Coming up to Christmas is a prime time for releases of box sets. Here are some that could be a vital added to a collection or given as presents
Michael Jackson, “Hello World: The Motown Solo Collection”
By Solvej Schou,
While the documentary “This Is It” shows Michael Jackson as a man able to thrill with his smooth moves and voice up until his death, the three-CD box set “Hello World: The Motown Solo Collection” shows Jackson as a boy launching into the pop stratosphere.
With a bright yellow package depicting a cherubic, Afro-haired Jackson on the cover, the superb collection features every Jackson solo recording released from 1971 to 1975 — albums “Got To Be There,” ”Ben,” ”Music & Me” and “Forever, Michael.” Also included are songs released from the Jackson vault after he became the King of Pop, the 1984 album “Farewell My Summer Love” and 1986’s “Looking Back to Yesterday,” featuring previously unreleased masters.
Bonus tracks, colorful photos, album covers, original liner notes and essays by Motown’s Suzee Ikeda and author and professor Mark Anthony Neal complete the box set.
Most of all, “Hello World” showcases Jackson’s glorious voice, an instrument so nuanced that he sounds much older and wiser than his young years. A spoken word intro leads into Jackson’s soulful cover of the Bill Withers classic “Ain’t No Sunshine”: Jackson lets his boyish falsetto soar over backing strings, in complete control over the vocal dips and swoops.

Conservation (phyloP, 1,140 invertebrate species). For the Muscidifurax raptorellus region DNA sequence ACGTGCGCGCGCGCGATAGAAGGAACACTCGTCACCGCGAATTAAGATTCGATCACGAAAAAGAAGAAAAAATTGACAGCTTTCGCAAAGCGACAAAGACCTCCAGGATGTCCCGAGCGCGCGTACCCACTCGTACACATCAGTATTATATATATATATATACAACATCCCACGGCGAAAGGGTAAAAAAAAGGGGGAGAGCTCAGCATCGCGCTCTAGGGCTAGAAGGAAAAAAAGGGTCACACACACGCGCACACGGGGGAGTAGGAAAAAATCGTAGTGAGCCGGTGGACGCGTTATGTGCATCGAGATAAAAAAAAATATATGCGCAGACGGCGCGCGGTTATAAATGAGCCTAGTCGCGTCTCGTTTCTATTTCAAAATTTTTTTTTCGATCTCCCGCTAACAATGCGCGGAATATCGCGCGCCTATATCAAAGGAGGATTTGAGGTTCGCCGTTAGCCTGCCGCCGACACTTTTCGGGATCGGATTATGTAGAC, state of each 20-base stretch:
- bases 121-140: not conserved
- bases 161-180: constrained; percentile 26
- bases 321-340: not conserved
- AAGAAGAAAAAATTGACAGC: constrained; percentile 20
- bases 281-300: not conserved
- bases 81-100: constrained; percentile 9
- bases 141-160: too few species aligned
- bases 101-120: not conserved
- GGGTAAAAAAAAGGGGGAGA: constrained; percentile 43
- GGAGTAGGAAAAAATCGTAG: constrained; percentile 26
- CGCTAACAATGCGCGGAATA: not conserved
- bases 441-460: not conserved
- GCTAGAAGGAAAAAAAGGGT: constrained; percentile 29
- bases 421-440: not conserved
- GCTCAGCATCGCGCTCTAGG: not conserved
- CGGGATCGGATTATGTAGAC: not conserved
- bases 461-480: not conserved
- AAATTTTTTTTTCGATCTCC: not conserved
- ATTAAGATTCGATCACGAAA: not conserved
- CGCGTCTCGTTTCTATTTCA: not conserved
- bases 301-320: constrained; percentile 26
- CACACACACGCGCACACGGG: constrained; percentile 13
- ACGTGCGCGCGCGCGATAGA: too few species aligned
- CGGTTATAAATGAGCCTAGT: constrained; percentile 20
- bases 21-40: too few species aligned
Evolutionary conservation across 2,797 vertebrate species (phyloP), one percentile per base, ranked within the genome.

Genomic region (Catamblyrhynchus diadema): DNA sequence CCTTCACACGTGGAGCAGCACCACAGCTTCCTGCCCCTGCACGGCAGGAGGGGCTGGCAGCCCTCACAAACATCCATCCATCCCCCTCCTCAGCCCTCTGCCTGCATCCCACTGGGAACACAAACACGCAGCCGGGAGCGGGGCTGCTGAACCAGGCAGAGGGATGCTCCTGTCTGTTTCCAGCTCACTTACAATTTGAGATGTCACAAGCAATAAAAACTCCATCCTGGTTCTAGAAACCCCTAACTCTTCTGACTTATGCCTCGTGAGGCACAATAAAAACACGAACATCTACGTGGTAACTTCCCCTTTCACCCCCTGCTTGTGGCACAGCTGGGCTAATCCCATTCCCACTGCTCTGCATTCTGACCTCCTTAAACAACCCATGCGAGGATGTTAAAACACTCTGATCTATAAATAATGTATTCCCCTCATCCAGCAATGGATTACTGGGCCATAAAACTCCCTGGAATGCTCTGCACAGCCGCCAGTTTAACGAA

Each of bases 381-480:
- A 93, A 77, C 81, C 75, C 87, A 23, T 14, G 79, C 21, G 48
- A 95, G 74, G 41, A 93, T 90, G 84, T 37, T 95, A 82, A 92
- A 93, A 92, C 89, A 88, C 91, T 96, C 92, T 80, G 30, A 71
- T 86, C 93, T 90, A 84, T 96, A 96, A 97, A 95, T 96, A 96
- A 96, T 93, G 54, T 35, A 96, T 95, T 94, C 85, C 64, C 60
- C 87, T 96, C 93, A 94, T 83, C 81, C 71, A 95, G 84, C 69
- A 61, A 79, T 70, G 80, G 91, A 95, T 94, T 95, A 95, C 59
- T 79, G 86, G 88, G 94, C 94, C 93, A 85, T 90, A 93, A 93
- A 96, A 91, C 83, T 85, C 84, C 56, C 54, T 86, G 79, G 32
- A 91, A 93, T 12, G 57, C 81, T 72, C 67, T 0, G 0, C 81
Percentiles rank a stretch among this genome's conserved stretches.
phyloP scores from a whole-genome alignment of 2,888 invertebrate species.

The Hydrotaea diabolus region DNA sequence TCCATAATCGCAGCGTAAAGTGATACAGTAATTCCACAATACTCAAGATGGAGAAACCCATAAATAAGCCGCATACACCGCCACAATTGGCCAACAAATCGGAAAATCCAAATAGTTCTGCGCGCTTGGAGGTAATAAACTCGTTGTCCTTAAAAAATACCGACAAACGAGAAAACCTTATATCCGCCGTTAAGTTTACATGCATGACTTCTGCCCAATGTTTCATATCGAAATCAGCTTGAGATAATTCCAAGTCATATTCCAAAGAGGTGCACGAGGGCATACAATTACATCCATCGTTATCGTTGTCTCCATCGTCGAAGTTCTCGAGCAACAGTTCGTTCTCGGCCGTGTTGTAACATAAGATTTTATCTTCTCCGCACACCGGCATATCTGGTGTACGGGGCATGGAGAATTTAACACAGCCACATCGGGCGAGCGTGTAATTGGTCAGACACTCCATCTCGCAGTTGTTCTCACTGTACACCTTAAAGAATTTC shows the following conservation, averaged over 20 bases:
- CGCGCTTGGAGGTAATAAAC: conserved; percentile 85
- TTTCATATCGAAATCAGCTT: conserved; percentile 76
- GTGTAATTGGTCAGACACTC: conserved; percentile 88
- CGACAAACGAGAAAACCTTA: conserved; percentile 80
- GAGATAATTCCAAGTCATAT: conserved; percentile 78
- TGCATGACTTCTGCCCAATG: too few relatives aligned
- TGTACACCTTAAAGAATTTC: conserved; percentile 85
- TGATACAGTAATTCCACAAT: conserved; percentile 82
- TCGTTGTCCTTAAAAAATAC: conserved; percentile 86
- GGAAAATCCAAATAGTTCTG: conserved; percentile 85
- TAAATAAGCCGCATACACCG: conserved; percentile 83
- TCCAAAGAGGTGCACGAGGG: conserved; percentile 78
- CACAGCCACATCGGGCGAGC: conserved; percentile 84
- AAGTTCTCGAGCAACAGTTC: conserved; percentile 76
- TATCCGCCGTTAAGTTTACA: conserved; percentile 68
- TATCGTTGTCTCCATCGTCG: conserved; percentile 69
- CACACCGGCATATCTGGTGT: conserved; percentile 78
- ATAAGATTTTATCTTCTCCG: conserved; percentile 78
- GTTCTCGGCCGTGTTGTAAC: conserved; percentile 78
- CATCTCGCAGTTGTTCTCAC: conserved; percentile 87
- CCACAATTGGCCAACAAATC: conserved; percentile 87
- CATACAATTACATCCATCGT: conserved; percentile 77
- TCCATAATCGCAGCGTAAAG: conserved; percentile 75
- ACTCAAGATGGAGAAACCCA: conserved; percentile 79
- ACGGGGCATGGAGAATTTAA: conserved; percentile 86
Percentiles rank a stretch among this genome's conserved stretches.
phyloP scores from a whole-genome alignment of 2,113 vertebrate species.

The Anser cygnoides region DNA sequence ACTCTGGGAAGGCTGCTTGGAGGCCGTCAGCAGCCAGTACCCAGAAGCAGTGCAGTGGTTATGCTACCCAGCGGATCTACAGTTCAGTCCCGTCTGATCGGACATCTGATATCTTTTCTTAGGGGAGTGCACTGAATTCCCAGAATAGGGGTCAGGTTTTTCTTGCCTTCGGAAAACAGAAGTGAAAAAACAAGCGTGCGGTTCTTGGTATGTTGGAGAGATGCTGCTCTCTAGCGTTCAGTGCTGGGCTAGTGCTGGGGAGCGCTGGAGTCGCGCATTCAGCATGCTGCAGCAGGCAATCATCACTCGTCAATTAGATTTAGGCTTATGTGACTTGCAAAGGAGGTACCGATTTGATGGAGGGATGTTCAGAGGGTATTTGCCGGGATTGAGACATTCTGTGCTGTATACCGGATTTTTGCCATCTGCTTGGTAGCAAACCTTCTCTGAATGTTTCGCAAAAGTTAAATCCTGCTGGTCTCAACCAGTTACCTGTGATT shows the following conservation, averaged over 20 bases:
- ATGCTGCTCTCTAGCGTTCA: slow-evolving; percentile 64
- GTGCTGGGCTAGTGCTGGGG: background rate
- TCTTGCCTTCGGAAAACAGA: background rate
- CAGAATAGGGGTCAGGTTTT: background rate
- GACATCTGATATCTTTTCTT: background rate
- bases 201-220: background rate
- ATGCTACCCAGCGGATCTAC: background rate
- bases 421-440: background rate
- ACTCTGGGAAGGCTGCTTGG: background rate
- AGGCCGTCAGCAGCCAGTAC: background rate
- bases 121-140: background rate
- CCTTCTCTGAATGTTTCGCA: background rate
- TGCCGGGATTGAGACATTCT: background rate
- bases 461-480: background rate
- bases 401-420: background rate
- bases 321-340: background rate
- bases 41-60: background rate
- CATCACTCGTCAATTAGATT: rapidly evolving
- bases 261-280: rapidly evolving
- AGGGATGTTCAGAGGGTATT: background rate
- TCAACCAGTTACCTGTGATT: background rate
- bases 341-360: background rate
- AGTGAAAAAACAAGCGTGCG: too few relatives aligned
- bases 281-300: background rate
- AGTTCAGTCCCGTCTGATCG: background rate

Other tunes span from harpsichord-tinged ballads to funky gems such as “Rockin’ Robin,” a sure-fire hip shaker. His voice lowers in register on “Forever, Michael,” taking on the more mature tone to define his later albums and hits.
Just to hear a sweet-voiced Jackson take on Edwin Starr’s soul stomper “Twenty-Five Miles,” wailing over distorted guitar, makes this collection truly worth it.
“Miles Davis: The Complete Columbia Album Collection”
By Charles J. Gans,
Miles Davis never liked to look back, always staying contemporary as he moved from bebop at the beginning of his career to hip-hop at the end. With this 70-CD collection, released to coincide with a major exhibition “We Want Miles” at a Paris museum, Davis deservedly becomes the first jazz musician to receive the comprehensive treatment usually reserved for a Mozart or von Karajan in the classical realm.
But the trumpeter’s constant evolution caused some fans to drop away — particularly post-1970 when he turned away from acoustic music to play electro-fusion jazz. Those fans probably won’t have much need for this collection — comprising the more than 50 albums Davis recorded for Columbia from 1955-85 — because they’ve already collected their favorite sessions plus bonus material in reissues from Columbia/Legacy’s ambitious Miles Davis Series since 1996.